More than that, I am also thinking of the quality of people’s relationships to nature, to animals, to the atmosphere, to the landscape, to towns, to gardens, to their homes—the culture of housing and architecture, of public catering, of big business and small shops; the culture of work and advertising; the culture of fashion, behavior, and entertainment.
And there is even more: all this would be hard to imagine without a legal, political, and administrative culture, without the culture of relationships between the state and the citizen. Before the war, in all these areas, we were on the same level as the prosperous Western democracies of the day, if not higher. To assess our condition now, it’s enough to cross into Western Europe. I know that this catastrophic decline in the general cultural level, the level of public manners, is related to the decline in our economy, and is even, to a large degree, a direct consequence of it. Still, it frightens me more than economic decline does. It is more visible; it impinges on one more “physically,” as it were. I can well imagine that, as a citizen, it would bother me more if the pub I went to were a place where the customers spat on the floor and the staff behaved boorishly toward me than it would if I couldn’t afford to go there every day and order the most expensive meal on the menu. Likewise, it would bother me less not to be able to afford a family house than it would not to see any nice houses anywhere.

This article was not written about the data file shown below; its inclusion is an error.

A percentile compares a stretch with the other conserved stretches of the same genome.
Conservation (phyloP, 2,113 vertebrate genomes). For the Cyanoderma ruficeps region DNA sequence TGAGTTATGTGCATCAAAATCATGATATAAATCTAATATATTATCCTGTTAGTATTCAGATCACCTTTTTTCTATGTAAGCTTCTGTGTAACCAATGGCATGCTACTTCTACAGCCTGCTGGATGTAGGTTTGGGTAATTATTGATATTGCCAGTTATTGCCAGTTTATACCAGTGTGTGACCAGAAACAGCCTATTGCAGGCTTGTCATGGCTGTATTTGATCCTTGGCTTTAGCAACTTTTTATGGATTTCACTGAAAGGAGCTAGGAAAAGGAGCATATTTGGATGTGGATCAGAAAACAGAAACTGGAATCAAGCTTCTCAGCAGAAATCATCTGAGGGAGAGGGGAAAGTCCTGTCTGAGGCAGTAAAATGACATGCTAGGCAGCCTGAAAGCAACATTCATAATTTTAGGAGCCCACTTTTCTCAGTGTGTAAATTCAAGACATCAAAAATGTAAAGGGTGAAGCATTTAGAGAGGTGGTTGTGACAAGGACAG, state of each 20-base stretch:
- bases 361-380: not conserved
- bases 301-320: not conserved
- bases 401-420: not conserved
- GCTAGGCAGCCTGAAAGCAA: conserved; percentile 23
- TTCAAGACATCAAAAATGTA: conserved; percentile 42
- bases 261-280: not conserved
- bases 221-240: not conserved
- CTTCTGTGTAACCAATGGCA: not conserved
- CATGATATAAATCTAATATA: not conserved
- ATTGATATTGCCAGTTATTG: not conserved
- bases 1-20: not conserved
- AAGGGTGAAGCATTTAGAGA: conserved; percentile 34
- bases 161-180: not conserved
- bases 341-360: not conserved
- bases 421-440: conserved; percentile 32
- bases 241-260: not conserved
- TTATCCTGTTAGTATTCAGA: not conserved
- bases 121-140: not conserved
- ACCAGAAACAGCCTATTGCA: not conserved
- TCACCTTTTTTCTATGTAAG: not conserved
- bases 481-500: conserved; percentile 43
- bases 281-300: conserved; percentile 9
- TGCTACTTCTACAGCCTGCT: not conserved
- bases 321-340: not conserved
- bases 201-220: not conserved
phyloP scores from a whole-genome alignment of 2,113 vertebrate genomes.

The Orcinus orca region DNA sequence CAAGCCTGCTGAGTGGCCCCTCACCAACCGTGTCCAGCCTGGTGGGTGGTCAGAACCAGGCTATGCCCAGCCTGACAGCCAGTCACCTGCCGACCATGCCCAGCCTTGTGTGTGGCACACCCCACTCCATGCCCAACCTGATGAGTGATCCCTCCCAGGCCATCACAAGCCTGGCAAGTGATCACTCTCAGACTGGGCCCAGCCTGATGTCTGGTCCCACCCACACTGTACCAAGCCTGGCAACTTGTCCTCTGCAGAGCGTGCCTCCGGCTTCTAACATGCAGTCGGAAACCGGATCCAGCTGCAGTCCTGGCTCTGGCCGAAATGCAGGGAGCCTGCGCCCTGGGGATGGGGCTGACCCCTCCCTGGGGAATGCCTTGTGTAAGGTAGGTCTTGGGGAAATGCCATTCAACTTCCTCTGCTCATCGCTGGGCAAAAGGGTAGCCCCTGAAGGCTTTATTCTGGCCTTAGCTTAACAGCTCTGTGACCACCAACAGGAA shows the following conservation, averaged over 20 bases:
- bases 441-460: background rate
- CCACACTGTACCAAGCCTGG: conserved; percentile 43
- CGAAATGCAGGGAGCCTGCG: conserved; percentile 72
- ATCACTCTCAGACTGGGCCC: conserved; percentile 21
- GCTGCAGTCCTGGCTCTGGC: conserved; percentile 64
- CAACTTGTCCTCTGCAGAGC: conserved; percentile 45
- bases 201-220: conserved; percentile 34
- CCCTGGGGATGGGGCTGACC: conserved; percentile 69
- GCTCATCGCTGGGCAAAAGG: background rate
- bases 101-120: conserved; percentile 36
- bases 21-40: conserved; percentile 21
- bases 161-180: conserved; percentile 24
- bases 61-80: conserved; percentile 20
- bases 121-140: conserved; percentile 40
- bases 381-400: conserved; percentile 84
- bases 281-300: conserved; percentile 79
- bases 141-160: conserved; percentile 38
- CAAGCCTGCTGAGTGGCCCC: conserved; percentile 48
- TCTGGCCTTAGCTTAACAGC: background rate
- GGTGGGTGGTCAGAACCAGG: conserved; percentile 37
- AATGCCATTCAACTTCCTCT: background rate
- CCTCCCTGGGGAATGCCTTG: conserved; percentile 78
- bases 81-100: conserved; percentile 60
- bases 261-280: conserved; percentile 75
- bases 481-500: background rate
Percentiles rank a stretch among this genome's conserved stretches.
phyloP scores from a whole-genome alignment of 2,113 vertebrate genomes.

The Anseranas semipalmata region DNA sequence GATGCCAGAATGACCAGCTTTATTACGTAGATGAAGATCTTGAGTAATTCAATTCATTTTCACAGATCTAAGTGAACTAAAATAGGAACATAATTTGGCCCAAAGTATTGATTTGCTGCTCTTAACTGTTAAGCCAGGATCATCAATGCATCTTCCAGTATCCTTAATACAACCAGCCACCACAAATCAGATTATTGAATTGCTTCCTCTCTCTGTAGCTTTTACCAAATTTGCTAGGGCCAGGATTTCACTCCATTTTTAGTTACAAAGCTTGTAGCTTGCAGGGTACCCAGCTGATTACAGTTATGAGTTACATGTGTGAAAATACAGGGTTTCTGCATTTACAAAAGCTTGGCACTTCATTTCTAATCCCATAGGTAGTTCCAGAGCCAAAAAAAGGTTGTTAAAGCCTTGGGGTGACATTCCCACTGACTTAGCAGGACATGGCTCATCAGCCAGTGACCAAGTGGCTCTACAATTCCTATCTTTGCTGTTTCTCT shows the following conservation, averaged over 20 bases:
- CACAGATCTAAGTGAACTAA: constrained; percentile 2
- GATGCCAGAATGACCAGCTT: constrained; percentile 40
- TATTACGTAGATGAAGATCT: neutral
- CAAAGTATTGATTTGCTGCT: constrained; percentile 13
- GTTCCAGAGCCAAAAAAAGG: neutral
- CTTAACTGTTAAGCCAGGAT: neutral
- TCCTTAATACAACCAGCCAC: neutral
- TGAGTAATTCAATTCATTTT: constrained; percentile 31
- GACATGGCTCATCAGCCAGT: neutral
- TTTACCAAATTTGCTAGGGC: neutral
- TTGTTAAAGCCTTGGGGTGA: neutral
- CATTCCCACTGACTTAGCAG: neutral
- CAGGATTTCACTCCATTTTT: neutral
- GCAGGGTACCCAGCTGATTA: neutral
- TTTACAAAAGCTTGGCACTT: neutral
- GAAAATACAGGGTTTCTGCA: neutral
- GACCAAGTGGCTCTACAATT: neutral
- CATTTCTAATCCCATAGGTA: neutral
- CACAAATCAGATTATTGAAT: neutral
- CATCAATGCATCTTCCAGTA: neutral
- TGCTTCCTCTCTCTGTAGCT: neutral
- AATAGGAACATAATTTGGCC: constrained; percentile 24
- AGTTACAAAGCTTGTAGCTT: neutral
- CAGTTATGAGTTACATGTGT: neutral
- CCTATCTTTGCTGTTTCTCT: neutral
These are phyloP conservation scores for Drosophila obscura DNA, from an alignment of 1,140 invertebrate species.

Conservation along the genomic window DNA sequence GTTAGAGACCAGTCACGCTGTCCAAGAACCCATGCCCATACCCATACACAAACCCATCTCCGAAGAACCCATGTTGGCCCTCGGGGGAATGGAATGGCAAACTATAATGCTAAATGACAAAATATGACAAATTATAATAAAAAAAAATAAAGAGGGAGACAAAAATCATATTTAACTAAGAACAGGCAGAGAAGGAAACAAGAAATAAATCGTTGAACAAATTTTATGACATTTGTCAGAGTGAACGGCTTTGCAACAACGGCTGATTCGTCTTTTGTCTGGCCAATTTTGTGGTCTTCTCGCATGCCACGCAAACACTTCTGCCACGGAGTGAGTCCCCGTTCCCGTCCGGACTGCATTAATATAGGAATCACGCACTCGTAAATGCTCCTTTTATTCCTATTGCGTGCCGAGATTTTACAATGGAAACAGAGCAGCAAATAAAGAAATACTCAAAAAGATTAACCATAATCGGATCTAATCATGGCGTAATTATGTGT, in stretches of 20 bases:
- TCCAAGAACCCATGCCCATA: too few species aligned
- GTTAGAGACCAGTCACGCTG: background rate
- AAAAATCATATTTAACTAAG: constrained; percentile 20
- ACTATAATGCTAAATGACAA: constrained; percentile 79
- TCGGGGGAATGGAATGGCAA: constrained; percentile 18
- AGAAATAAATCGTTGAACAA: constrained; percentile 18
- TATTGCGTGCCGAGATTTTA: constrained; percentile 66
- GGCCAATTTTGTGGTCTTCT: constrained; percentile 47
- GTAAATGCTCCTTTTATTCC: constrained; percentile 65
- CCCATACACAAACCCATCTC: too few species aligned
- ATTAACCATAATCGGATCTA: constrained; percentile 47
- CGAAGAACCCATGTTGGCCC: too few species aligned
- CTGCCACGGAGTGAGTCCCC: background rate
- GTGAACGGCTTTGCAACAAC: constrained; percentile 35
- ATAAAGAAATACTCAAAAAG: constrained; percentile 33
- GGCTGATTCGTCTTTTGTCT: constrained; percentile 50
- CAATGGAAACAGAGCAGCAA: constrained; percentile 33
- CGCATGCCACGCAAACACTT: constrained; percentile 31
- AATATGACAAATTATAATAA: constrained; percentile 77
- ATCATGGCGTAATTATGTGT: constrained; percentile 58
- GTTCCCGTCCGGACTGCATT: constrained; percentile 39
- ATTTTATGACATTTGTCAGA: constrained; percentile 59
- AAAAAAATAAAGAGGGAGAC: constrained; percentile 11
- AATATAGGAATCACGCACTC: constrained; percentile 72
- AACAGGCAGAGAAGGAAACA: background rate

Perhaps what I’m trying to say is clear: however important it may be to get our economy back on its feet, it is far from being the only task facing us. It is no less important to do everything possible to improve the general cultural level of everyday life. As the economy develops, this will happen anyway. But we cannot depend on that alone. We must initiate a large-scale program for raising general cultural standards. And it is not true that we have to wait until we are rich to do this: we can begin at once, without a crown in our pockets. No one can persuade me that it takes a better-paid nurse to behave more considerately to a patient, that only an expensive house can be pleasing, that only a wealthy merchant can be courteous to his customers and display a handsome sign outside, that only a prosperous farmer can treat his livestock well. I would go even farther, and say that, in many respects, improving the civility of everyday life can accelerate economic development—from the culture of supply and demand, of trading and enterprise, right down to the culture of values and life style.
I want to do everything I can to contribute, in a specific way, to a program for raising the general level of civility, or at least everything I can to express my personal interest in such an improvement, whether I do so as president or not. I feel this is both an integral part and a logical consequence of my notion of politics as the practice of morality and application of a “higher responsibility.” After all, is there anything that citizens—and this is doubly true of politicians—should be more concerned about, ultimately, than trying to make life more pleasant, more interesting, more varied, and more bearable?
May 28, 1992